24 January 2020 by James Langley

Norfolk to reduce waste sent to Great Blakenham

Norfolk county council has come to an agreement with Suffolk county council which will allow for some of its residual waste to continue to be treated as part of the latter’s waste contract with Suez.

While the current arrangement, which runs to 2021, sees 40,000 tonnes per year of Norfolk’s waste sent to Suez’s Great Blakenham plant, the extended agreement will be for half of this and will run until 2027.

Suez’s Great Blakenham plant, where Norfolk currently sends 40,000 tonnes of waste per year

Meanwhile, for the vast majority of its residual waste, Norfolk  put out a contract notice yesterday, January 23, seeking services for the treatment and disposal of 180,000 tonnes a year of local authority collected residual waste.

“However, the amount will be variable over the period of the contract and this tonnage is not warranted or guaranteed. Tenders dealing with all or part of this requirement are acceptable,”  the tender document says.

A report accepted by Norfolk county council’s cabinet meeting on 13 January reads: “The arrangement with Suffolk county council provides value for money, diverts waste from landfill and its continuation allows further collaboration between the two county councils for the sustainable management of left-over rubbish.”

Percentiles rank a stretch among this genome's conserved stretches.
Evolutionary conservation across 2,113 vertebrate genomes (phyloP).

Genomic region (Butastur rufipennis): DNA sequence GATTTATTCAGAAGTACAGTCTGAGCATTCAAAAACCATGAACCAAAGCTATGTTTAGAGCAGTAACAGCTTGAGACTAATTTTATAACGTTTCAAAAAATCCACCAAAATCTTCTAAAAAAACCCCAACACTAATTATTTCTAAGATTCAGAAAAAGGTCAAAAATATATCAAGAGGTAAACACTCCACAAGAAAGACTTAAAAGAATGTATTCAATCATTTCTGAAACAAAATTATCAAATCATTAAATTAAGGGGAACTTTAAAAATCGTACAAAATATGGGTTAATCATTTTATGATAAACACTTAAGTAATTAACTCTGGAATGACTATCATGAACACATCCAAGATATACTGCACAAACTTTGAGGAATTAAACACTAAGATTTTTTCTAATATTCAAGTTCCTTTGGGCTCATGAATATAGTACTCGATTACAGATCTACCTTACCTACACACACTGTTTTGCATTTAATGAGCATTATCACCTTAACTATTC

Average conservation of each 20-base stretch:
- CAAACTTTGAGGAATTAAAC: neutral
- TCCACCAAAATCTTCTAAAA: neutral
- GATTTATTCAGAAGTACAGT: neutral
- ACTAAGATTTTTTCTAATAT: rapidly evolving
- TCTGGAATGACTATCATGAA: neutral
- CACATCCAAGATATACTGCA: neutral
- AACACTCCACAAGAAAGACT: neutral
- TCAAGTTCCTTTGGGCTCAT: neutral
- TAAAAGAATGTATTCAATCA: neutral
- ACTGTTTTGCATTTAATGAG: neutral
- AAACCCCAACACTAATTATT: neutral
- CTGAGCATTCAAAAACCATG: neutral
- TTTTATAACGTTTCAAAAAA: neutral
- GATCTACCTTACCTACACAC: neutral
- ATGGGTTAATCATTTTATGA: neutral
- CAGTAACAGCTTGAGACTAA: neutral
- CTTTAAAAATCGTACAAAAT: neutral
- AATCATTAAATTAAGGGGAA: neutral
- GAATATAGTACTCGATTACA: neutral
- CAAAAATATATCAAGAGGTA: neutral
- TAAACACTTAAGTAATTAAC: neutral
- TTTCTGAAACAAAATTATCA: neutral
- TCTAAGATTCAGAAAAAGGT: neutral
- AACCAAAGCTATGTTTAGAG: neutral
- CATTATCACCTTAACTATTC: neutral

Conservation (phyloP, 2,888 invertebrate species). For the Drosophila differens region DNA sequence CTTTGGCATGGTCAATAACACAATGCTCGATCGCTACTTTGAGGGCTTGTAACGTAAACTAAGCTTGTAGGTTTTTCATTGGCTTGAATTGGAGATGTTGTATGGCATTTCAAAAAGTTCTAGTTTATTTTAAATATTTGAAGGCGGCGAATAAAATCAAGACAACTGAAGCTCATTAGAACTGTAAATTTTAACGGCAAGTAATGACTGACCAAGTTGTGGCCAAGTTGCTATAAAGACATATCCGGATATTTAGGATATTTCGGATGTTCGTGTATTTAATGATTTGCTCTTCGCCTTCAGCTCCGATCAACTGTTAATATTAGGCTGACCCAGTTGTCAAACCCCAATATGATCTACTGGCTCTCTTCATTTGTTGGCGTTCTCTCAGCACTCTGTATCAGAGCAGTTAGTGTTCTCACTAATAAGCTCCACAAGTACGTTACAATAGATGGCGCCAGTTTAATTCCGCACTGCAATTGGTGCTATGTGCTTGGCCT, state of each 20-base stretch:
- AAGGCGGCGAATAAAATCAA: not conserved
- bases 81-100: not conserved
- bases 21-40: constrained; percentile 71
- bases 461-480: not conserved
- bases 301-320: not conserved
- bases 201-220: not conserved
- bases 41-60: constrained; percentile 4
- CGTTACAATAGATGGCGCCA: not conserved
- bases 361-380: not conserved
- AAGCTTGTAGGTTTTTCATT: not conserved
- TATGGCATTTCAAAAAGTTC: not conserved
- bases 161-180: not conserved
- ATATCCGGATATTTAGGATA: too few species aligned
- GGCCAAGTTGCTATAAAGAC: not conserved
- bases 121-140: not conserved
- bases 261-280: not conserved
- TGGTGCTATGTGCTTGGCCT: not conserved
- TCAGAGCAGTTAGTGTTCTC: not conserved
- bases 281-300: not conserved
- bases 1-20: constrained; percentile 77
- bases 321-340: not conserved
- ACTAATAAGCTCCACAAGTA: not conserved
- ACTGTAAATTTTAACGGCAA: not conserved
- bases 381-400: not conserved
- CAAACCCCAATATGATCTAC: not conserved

Suffolk

Since 2014 Norfolk county council has had an agreement for around 40,000 tonnes a year of its residual waste to be treated at Suez’s Great Blakenham energy from waste facility.

“The arrangement with Suffolk county council provides value for money”

Norfolk county council

A four-year extension to the agreement, which was initially only to be on a short-term basis, was first agreed in June 2015 (see letsrecycle.com story).

Suffolk has agreed to continue the agreement beyond 2021 to 2027, initially for around 20,000 tonnes a year, on terms that are of “good value for both parties”.

Norfolk estimates that more than £1 million of savings would be achieved by continuing the agreement during the six years from 2021, when compared with current contracts and costs over the period of the agreement and when prudent assumptions are used.

Collections

  • Meanwhile, an announcement on the successful bidder for the £250 million collections contract for three Norfolk councils – North Norfolk, Breckland and King’s Lynn and West Norfolk – is expected imminently. Agreed behind closed doors on 6 December, it is to be awarded either to FCC Environment or to Serco, who were thought to be the only bidders.
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